The Top 50 best Slipknot songs ever

40. ’Til We Die (All Hope Is Gone – Special Edition, 2008)

All Hope Is Gone’s final bonus track is perhaps best known for its grim foreshadowing. It’s been used as the band’s outro ever since Paul passed – that footage of Joey at Sonisphere 2011, hugging Paul’s old boilersuit at the end of their triumphant headline set, is forever tied to this song. As it goes, it leans much more on the softer side, acoustic guitars propelling the verses after some almost Rammstein-ish keys guide you into that heart-breaking first line: ‘My friends are all hurting from moments and regrets.’

39. Liberate (Slipknot, 1999)

Despite featuring the misheard lyrics ‘Liberate bananas’ and ‘sexing on myself’, Liberate does a fine job of destroying the notion that Slipknot’s self-titled is front-loaded. Popping up as track nine, it’s a white-knuckle bucking bronco surrounded by punji stakes – Joey’s drumming keeps everything militaristically tight as Corey gets all unhinged and Sid scratches his decks like a cat with a new toy.

38. Gematria (The Killing Name) (All Hope Is Gone, 2008)

All Hope Is Gone’s opening gambit never received a live outing, which is a damn shame – Gematria is such a unique song. Structurally, it just doesn’t fit with what Slipknot usually do. It’s a seven-minute opus that defies the band’s usual formula, journeying through sickeningly fast downpicking and Kirk Hammett-infused solos, culminating in Corey’s pitch-black proclamation: ‘America… what if God doesn’t care?!’  

37. Metabolic (Iowa, 2001)

Iowa is fourteen songs long. Thirteen songs in, it’s no less intense than when it started – Metabolic features some of Joey’s more bludgeoning double-bass, and coupled with that sinister death metal tremolo at the 2:20 mark, it’s the perfect vehicle for Corey’s unbridled rage. Even when he starts those melodic flights of fancy through the chorus, everything’s too caustic for clean vocals to offer any sort of pain relief.  

36. Orphan (We Are Not Your Kind, 2019)

We Are Not Your Kind is seen by many as a return to form, and songs like Orphan are the reason why. Sure, Slipknot can do bangers. They can do shout-along, middle-finger rallying cries. But beyond the anthemic chorus and keg hits here, you’ve got those industrial-style hi-hat runs, the Rob Zombie keys, that call-and-response breakdown, the militaristic chant of ‘Everyone has something, someone here has everything’. Orphan began life in Jim’s garage, and by his own admission, was a bit bare bones when he presented it to the band. That’s what’s so special about Slipknot – they can take a rudimentary demo and mangle it into this orchestra of idiosyncrasies.

35. Gently (Iowa, 2001)

As mentioned before, Iowa never really lets up when it comes to the anxiety-inducing, sphincter-tightening intensity it’s famed for. However, Gently is one moment through the middle where speed and traditional brutality take a back seat, if briefly. This bass-laden, crawling ditty originates from the band’s Corey-less ‘album’ Mate. Feed. Kill. Repeat in 1996, but five years did them a world of good. The Iowa incarnation is taut in its pull-and-release trickery, leading you down the garden path in a mid-tempo haze towards that final minute of guttural, multi-layered vocal insanity and bestial double-bass.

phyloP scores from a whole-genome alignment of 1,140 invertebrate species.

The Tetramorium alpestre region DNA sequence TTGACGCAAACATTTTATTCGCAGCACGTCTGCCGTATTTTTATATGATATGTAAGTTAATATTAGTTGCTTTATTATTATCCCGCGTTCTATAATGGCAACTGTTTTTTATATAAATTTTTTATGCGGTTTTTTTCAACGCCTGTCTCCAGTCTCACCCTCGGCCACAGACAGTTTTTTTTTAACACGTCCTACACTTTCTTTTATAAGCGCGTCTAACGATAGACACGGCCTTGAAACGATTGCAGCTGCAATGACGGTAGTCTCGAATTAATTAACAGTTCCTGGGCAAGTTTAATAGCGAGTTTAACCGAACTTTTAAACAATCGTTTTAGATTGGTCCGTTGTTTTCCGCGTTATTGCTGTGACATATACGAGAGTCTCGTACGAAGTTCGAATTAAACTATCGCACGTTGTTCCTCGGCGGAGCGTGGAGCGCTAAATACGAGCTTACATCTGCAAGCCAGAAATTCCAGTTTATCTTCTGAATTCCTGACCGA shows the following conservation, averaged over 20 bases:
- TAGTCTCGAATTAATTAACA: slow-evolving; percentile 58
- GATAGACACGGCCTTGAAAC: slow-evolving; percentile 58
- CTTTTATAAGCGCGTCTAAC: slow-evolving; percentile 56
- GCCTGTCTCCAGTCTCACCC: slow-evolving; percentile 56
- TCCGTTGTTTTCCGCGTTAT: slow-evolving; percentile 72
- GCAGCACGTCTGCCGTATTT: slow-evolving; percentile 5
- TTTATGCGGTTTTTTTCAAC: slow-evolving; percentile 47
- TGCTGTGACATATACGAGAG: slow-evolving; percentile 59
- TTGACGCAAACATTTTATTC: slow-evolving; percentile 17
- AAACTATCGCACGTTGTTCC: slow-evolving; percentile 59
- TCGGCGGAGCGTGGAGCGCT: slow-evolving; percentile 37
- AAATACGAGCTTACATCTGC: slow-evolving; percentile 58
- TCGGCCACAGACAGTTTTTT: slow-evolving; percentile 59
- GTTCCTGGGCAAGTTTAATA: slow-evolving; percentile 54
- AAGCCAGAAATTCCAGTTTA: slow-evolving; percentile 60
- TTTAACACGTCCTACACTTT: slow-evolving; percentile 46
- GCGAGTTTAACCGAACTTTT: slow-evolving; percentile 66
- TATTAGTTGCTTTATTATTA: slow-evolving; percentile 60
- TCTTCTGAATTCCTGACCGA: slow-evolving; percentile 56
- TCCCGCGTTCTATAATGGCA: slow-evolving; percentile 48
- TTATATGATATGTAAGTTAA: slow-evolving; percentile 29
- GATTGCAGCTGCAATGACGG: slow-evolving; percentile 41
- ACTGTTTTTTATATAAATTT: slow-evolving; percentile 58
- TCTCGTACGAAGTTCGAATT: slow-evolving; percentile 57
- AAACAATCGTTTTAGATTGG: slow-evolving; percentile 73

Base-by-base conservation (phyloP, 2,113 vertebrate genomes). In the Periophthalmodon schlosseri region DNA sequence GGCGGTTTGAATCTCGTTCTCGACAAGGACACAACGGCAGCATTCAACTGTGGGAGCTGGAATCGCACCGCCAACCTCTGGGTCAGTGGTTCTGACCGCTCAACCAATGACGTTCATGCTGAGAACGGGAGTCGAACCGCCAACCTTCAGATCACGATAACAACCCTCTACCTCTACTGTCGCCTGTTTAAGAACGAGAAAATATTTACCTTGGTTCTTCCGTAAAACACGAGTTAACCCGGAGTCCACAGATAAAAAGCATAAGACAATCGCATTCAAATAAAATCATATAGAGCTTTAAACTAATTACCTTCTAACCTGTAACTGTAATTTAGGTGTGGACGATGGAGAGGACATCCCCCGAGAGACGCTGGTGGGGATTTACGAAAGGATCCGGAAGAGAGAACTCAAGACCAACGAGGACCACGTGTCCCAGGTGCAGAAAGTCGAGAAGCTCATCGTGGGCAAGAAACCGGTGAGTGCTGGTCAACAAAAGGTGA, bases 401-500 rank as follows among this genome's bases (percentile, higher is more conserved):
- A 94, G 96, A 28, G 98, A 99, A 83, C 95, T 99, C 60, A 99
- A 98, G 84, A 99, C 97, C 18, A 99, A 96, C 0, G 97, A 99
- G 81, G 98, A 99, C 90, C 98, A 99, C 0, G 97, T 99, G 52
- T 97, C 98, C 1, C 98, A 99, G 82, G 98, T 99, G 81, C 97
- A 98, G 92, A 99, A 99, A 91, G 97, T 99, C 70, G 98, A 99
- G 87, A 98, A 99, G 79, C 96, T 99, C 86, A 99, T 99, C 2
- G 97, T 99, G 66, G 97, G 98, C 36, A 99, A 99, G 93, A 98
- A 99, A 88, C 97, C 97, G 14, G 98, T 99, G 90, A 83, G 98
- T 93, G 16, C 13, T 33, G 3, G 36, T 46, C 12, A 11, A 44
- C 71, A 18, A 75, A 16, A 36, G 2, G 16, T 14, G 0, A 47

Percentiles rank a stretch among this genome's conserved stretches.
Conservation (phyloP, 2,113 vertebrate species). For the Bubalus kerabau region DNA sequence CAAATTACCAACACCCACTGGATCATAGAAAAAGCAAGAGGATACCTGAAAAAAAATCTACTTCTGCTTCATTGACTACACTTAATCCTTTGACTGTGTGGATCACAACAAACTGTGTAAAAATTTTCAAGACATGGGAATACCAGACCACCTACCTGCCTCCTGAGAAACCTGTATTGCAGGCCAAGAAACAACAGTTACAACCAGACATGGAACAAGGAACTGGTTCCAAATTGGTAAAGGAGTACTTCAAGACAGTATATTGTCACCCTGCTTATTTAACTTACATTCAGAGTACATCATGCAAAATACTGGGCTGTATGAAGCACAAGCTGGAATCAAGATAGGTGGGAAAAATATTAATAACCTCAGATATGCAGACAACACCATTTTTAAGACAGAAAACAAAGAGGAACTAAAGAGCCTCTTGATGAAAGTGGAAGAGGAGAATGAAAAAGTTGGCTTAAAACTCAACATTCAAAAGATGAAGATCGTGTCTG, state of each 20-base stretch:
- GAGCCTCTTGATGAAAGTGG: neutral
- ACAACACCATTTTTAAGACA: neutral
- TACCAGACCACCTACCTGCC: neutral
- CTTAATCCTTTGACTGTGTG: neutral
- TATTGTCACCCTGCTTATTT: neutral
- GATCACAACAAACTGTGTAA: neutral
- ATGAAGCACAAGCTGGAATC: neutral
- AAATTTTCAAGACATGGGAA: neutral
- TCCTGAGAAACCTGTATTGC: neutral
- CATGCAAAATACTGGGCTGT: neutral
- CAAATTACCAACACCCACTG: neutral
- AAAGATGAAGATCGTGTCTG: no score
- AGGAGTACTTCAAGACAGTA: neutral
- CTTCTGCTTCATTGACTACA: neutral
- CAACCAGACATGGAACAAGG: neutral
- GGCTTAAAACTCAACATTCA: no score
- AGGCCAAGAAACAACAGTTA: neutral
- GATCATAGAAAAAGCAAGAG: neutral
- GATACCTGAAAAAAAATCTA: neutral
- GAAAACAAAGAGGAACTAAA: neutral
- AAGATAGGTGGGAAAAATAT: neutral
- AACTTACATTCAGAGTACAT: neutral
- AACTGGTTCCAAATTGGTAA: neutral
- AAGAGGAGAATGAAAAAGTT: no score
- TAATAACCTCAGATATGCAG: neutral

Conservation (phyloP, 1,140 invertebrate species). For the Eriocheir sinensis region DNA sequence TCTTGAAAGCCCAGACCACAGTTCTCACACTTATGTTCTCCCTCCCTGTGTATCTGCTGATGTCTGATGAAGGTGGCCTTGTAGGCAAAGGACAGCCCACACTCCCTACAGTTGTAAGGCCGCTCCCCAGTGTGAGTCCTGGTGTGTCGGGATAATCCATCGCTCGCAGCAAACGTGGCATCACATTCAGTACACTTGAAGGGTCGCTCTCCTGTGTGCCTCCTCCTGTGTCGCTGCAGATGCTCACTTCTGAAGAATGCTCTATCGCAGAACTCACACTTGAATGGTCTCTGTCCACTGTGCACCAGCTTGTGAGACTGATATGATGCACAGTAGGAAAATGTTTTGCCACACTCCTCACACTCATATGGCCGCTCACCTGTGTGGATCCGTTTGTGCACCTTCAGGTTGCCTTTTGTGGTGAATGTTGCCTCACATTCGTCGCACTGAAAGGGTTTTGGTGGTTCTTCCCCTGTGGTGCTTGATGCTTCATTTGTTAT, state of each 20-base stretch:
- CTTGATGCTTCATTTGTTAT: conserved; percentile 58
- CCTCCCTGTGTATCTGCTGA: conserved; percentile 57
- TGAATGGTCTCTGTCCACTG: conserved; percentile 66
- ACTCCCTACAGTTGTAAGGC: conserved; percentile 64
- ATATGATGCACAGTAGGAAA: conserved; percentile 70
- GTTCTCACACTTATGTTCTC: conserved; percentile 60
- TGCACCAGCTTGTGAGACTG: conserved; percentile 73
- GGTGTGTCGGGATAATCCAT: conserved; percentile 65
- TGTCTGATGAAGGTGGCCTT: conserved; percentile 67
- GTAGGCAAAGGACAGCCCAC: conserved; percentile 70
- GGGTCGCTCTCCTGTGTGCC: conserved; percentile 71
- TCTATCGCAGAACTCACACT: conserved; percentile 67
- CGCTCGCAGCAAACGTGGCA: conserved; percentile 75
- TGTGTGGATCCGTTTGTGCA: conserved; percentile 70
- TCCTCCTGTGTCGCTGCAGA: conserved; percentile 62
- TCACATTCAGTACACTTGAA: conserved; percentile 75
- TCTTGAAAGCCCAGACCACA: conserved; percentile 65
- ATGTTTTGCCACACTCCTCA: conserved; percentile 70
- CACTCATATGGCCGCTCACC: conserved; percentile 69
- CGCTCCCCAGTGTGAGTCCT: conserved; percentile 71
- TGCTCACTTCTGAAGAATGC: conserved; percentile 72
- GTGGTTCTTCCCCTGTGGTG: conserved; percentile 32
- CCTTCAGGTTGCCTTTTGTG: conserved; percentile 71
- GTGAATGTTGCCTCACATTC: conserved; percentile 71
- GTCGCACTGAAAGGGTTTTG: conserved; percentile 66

34. Prosthetics (Slipknot, 1999)

Originally popping up on the band’s 1997 SlipKnot demo, Prosthetics is a suitably creepy addition to their debut. Loosely based on the 1965 film The Collector, in which a crazed man stalks an art student and traps her in his basement, the subtle build shows a Slipknot with ideas not above their station, but very clearly attainable. Paul’s grease-laden bass is the perfect lubricant for that metronomic intro, all leading to the eventual rise of ‘What the fuck is different, I can’t believe I’m doing this’ amidst a full-band freak-out.

33. AOV (.5: The Gray Chapter, 2014)

The sixth of what seemed like three-hundred singles from The Gray Chapter, AOV raises the thrash metal stakes and throws the Corey fans a bone – his rabid gibbering through the verses complement his obscenely huge clean vocals in the chorus. Sure, maybe you think a song with the acronym for ‘Approaching Original Violence’ shouldn’t be packing a refrain so squeaky clean, but in that case, just get your head around that pounding, three-man percussion. Lovely stuff.

32. Everything Ends (Iowa, 2001)

‘You are wrong, fucked and overrated, I think I’m gonna be sick and it’s your fault.’ Sure, it’s not going to convince anyone of Corey’s lyrical prowess, but in Hell, Everything Ends is a number one single. Paul’s bass runs, those Beelzebubianly springy riffs, the denouncement of ‘Suffer!’ – that Slipknot can sound this nasty while popping out hooks like these is just one of the reasons they’re more than just a band, rather a cultural cornerstone.  

31. The Nameless (Vol. 3: The Subliminal Verses, 2004)

Corey’s always been a master of balancing the sacred and profane, the brutal and the blissful. But The Nameless might be the most extreme example in Slipknot’s entire catalogue – his higher register screams in the verses are piss-boiling, bouncing straight into some b-b-backstreet’s back, sugary sweet lines that really wouldn’t be out of place on a 90s boy band CD single (remember those?). It’s a manic song, and that final intake of breath before the chorus’ last lap sums it up rather nicely. Just a bit exhausting, really.

Alec Chillingworth

Alec is a longtime contributor with first-class BA Honours in English with Creative Writing, and has worked for Metal Hammer since 2014. Over the years, he's written for Noisey, Stereoboard, uDiscoverMusic, and the good ship Hammer, interviewing major bands like Slipknot, Rammstein, and Tenacious D (plus some black metal bands your cool uncle might know). He's read Ulysses thrice, and it got worse each time.